Toronto’s subway riders are closer to getting to use their cellular-connected devices in underground tunnels now that the municipal transit authority has approved a deal with a service provider.
However, there’s no date on when service will be available.
On Wednesday the Toronto Transit Commission (TTC) agreed to award a contract worth $25 million over 20 years to Broadcast Australia Pty to build an open wireless network throughout the city’s 61-station subway system.
The city specified that all cellular carriers in the city have the ability to buy access on the network.
But what the terms will be and whether carriers will want to pay that amount isn’t known yet.
Before going completely live Broadcast Australia has to first wire at least two subway stations to test possible interference with the TTC`s internal wireless operations system. If that test fails the agency can cancel the contract.
Broadcast Australia, which has experience in building public mobile networks including New York City’s subway system, issued a news release saying it will stay silent on its Toronto plans until a contract has been signed with the city.
It isn’t clear if devices will connect directly with cellular carriers underground, or through Wi-Fi and then to carriers. If the latter, then only Wi-Fi enabled devices will work.
Under the terms of the Toronto deal, Broadcast Australia has 12 months from the signing of an agreement to get contracts with carriers that total 60 per cent of the wireless subscribers in the city or risk losing the deal.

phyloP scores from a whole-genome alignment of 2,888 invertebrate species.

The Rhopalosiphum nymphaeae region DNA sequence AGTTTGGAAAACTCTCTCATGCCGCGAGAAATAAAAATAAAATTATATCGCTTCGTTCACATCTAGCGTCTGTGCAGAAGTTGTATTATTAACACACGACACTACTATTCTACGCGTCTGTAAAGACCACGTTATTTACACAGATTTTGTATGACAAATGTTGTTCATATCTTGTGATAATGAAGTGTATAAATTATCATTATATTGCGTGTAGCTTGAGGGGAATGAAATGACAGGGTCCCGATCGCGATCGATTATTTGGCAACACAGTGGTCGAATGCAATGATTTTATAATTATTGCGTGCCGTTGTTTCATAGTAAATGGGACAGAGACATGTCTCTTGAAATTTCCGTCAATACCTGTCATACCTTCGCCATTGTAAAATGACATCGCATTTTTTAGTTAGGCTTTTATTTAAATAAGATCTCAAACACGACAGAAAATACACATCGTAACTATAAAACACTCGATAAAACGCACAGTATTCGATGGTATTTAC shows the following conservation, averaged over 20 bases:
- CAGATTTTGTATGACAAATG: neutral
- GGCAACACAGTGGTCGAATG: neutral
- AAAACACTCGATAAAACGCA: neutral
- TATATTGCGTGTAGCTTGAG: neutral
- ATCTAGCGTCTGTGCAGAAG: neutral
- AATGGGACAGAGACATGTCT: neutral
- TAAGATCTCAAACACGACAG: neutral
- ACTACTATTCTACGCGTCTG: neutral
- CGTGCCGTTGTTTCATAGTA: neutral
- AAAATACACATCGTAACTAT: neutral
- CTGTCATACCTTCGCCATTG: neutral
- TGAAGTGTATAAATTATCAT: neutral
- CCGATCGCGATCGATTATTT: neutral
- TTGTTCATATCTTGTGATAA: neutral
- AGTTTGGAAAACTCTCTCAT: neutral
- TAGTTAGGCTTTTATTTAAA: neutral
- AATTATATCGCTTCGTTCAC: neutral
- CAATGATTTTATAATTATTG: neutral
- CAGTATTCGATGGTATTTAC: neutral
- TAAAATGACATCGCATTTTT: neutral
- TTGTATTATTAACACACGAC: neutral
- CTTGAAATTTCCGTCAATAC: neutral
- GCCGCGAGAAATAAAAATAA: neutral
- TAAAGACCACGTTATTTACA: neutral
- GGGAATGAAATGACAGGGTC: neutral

If it can’t hit that target, Broadcast Australia will have another 12 months to find another provider to take over the network.
Winning the city contract was relatively easy: Broadcast Australia had no competitors. BCE Inc.’s Bell Mobility and Extranet Systems of Chicago had pre-qualified to bid on the deal. However, Extranet withdrew in June and Bell, which bid $5.48 million, asked for certain exceptions in the terms to the point where its offer was considered non-compliant.
has wanted to bring cellular access to the subway since 2009, when it issued a call for companies to pre-qualify for bidding. After Bell, Broadcast Australia and Extranet were chosen, the city met with them between October, 2010 and March 2011 to establish technical terms and conditions for the project.
The terms included setting 20-year term for the winning bidder and a minimum annual fee paid to the commission of $250,000 a year. A design review fee of $8,000 per subway station will also be charged to cover TTC costs of reviewing the plans.
The telecommunications network agreement itself was drafted by law firm, while a consulting firm was hired to ensure the process for the request for proposals would be fair and transparent.
One final condition was added in December 2011: The agreement had to contain a non-discrimination provision requiring every wireless carrier be given equal access to the network.
The request for proposals was sent to the three companies in May of this year, with bids closed in September.